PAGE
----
The Kampala bombings reflects the brutal realities of the global war against terror and the unchanging responsibilities of the White House to protect American lives, advance U.S. interests, and assist allies in a violent, polarized world.
David Weigel, blogging at Andrew Sullivan’s place:
[…] I realized that I couldn’t remember the last time I talked to Nate. How long had he been in Uganda? Quite a while, because his Facebook feed was basically all Africa all the time. That wasn’t surprising. Growing up in Delaware, Nate was part of a circle of friends who gathered at Bethel Baptist Church more than once a week. (I went to another church but liked to get together with my friends at Bethel.) He was younger than me, three years behind me at a rival high school, and in the late 1990s and early 2000s he was the overeager, energy-to-burn kid who was first to jump in the pool, first to put up his hand in a discussion, first to screw around. The image locked in my mind is him smiling victoriously after making someone exasperated.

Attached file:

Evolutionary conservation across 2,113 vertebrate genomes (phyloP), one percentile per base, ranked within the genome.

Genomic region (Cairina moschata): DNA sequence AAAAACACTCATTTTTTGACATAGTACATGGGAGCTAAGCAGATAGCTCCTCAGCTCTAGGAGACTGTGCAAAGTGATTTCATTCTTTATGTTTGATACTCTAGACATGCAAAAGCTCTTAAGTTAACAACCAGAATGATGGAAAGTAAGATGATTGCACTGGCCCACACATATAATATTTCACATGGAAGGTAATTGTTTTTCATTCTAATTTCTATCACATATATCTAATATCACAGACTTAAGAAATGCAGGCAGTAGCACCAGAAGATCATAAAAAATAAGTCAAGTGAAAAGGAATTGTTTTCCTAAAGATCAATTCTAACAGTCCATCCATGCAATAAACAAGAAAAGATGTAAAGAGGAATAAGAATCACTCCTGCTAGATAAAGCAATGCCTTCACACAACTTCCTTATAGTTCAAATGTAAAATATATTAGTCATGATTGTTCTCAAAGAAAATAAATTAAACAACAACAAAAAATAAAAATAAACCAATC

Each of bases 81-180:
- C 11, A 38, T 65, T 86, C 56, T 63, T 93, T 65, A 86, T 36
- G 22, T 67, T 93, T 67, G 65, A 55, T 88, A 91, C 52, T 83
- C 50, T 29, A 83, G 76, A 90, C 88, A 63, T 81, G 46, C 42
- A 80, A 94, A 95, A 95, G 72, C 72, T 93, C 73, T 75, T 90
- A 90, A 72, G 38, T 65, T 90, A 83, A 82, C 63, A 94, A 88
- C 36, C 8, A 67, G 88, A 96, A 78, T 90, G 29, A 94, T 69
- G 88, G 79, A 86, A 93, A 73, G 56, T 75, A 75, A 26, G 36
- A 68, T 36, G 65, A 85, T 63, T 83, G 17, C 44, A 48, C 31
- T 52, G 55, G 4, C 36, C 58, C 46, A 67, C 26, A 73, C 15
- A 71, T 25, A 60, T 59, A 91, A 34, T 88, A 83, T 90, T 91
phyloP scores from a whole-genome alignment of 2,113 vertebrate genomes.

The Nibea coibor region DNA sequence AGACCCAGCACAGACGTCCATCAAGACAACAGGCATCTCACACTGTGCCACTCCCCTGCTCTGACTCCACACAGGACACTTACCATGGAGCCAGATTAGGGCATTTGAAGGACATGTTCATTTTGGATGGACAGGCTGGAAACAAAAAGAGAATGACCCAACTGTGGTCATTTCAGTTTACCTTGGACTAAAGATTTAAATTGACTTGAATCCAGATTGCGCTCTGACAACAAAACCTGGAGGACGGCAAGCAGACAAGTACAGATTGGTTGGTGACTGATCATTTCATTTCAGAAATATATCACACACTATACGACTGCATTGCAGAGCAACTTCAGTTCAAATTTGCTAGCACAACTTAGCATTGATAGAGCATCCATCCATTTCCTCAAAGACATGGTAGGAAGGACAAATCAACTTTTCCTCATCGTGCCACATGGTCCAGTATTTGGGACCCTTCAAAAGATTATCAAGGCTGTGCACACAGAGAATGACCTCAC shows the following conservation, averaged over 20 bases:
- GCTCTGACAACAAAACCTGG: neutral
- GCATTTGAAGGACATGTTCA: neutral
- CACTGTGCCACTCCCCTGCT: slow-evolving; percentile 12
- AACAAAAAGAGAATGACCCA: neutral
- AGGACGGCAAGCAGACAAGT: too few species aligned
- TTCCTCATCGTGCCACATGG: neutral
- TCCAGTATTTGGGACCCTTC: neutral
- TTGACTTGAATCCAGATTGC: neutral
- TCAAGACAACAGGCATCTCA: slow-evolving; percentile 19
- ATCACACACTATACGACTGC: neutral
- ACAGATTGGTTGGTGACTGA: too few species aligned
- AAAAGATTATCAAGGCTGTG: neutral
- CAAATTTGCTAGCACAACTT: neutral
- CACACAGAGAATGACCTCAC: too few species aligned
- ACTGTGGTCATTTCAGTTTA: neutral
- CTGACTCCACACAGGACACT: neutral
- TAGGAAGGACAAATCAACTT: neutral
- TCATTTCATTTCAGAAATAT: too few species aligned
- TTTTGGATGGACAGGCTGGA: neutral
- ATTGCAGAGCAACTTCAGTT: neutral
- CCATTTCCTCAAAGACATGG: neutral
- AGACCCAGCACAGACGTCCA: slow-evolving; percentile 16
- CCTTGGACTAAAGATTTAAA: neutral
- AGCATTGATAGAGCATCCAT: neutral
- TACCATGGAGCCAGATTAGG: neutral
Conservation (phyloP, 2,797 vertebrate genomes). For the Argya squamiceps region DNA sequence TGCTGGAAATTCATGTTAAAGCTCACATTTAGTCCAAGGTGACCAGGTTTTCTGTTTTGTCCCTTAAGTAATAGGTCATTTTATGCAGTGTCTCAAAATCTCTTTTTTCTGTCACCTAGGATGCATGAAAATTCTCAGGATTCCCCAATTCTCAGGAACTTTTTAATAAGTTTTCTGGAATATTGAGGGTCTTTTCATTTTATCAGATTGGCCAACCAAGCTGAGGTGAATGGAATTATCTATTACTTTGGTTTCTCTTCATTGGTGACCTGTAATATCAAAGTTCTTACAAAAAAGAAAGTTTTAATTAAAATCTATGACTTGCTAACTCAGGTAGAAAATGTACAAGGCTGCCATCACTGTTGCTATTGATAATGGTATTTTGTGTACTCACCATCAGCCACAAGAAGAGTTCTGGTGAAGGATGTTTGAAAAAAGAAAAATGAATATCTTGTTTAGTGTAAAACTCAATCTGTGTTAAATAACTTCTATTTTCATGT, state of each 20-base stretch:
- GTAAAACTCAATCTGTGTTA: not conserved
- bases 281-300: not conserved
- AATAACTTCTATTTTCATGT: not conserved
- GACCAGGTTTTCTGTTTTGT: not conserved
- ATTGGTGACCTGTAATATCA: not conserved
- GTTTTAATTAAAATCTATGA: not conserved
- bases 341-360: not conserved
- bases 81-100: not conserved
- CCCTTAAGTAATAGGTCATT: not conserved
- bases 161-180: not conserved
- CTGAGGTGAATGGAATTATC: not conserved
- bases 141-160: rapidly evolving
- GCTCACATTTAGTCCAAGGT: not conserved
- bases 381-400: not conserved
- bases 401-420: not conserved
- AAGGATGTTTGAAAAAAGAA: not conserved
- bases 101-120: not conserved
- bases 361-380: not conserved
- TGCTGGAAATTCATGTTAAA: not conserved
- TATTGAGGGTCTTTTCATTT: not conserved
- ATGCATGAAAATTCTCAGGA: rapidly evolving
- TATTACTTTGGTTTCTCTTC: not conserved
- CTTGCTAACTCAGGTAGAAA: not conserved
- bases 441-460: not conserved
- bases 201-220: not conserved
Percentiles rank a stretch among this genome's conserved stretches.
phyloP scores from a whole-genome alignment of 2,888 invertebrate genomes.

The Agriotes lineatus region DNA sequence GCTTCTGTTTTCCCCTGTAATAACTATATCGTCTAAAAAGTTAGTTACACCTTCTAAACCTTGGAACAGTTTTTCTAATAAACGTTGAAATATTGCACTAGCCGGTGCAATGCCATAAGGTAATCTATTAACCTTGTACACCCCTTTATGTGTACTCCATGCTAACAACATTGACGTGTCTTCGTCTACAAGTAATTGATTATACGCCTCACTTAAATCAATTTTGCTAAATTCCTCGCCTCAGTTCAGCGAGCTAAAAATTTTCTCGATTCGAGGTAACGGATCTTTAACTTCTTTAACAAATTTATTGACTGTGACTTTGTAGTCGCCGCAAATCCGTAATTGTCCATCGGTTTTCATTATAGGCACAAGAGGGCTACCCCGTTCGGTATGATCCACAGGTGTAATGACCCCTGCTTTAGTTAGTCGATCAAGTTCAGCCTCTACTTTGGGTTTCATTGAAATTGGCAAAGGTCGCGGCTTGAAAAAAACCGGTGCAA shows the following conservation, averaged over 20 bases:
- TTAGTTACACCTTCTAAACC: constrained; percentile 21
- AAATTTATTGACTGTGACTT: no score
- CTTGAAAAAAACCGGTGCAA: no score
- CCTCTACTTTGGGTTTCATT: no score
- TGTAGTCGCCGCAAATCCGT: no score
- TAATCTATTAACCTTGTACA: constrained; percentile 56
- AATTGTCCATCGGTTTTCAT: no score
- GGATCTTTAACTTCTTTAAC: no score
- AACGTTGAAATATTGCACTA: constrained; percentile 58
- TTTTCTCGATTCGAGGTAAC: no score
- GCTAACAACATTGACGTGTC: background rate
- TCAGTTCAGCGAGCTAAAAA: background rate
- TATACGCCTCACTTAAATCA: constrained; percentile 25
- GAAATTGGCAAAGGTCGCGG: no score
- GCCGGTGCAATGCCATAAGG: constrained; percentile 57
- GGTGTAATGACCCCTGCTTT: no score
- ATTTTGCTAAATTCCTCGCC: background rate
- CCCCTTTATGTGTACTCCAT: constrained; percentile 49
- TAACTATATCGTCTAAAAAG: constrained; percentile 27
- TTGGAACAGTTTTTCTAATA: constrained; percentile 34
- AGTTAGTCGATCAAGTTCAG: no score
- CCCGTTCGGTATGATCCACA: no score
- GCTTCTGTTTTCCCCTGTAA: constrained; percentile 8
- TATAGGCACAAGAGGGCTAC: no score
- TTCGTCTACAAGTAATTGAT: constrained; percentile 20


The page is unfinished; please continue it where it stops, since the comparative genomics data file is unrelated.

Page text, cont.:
But it didn’t surprise me that he devoted his life to charity work. This was an extraordinary circle of friends, fun as hell, obsessed with pop culture, but absolutely devoted to living for Jesus Christ. Religious work, charity, mission work — this was simply what people did. The walls of the church were decorated with photographs and letters from families doing mission work in Africa or Asia.Many of us went to Bible college, and some of us became pastors.